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I meet Mr. Snyder at an undisclosed swanky LA eatery, an establishment he frequents for brunch/hangover recovery. It is 11:30 am and I can see the bags under his eyes in spite of the $800 sunglasses (he keeps the price sticker on the left side of the glasses). He is in good spirits, though he speaks with the speed of a man who is forcing his brain to conjure each and every word through a haze of Jagermeister and vapor smoke. He apologizes profusely for his late arrival (30 minutes is nothing in this business, I assure him) then quickly responds to a text from his good buddy, Doug Ellin. Our food arrives promptly (ricotta omelet and coffee for me, branzino and three Mega Monster Energy drinks for him) and with a smirk and a crack of the knuckles, he indicates that he is ready for our interview to begin. 
Let’s just get right down to it. Is that cool? 
Yeah, bruh, let’s do this.
The reception for Batman V Superman wasn’t exactly positive. 
Well the entire concept of positive and negative is really kind of lost on me. A movie a made a few years back, and this was a freaking sick movie, was called Sucker Punch. Just, awesome babes—actually, funny story, I cast Emily Browning because I thought she was that Orbitz chick. I always had a thing for that Orbitz chick. Anyway, this movie, it was after this super lame Owl movie the studio made me adapt from a dumb kids book, so I decide I need to get back to my artistic center so I make this just balls out Sucker Punch flick and the movie just straight up rules. So like 3 years later I’m on Rotten Tomatoes and I see that Sucker Punch is at 26% and I’m like “I KNOW this movie is awesome, this is weird.” So I call Rotten Tomatoes and they explain their algorithm to me and it’s just like super confusing or whatever so I just hang up midway and I’m like, what is really even the point of these reviews? Like Batman V Superman is like 28% on Rotten Tomatoes. You know who else was number 28? Marshall Faulk, and that guy was sick. He was equal parts a threat in the run and pass game. Critics just don’t understand the stories I’m trying to tell and the scale through which I’m telling those stories.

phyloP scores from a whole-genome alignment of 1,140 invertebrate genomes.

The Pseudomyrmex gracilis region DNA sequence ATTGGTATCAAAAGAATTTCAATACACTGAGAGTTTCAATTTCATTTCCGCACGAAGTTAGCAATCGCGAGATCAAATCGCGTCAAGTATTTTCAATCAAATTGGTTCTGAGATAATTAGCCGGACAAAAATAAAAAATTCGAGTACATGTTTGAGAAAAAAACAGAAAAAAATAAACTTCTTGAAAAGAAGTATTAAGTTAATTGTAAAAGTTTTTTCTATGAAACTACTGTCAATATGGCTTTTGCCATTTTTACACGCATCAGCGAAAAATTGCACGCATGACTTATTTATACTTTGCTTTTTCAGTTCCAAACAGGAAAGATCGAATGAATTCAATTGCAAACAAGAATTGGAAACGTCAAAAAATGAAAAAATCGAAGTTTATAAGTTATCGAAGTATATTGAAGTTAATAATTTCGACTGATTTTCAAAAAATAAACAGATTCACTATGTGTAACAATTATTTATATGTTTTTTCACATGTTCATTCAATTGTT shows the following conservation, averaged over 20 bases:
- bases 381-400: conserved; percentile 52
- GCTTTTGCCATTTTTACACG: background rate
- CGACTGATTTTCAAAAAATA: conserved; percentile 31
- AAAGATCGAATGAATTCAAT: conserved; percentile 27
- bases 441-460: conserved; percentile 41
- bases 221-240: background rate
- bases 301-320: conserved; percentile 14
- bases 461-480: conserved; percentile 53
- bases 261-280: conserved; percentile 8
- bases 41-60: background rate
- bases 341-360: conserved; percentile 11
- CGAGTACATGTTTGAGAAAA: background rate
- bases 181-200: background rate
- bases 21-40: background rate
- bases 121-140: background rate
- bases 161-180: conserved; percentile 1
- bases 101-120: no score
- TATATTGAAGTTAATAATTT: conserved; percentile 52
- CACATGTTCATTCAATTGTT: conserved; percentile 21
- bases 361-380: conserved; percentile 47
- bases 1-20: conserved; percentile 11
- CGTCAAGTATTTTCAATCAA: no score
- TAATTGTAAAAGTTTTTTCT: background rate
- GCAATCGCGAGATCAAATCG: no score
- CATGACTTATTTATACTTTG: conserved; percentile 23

But, in fairness, the movie didn’t score much better with general audiences, either.
But what does the word “general” even mean? It’s like General Robert E. Lee is a huge hero of mine. Great tactician, leader, thinker, but that bro totally fought on the side of slavery—which, I want to get this across in your piece bro, I’m totally anti-slavery. Wayne Brady is a close, personal friend of mine. Anyway , you could say that General Lee was generally a good general, but you’re going to have your qualms with him. People can say the same about my movies. I’ll totally own up to that.
I’m not entirely sure how to respond to that, but how would you respond to the viewers (not critics, I mean the average moviegoer) who disliked the film?
It’s maybe just not made for you, that’s all I’d say. Not every movie is for everyone or whatever.
Just before BvS debuted, there was a great deal of talk surrounding a supposed R-rated director’s cut. During production, did you feel like you were making the movie you wanted to make? And if so, do you think your movie would’ve been better received?
Look, I don’t like to get caught up too much in ratings. I think it’s archaic, arbitrary, and silly in the age of the internet. Kids can see like, totally messed up stuff with the push of a button, so why do demand all super hero movies be PG 13? Right? It just seems dumb to me. Obviously I would have liked more piss-jar in the flick, but in a studio setting, you have to give up somethings. It sucks, but overall, yeah the movie is pretty dope.
One of the bigger issues fanboys had with the film is the character design for Batman. He seemed less like the Caped Crusader and more like a masochistic serial killer. In hindsight, would you pull back a bit from that or is that the Batman you prefer?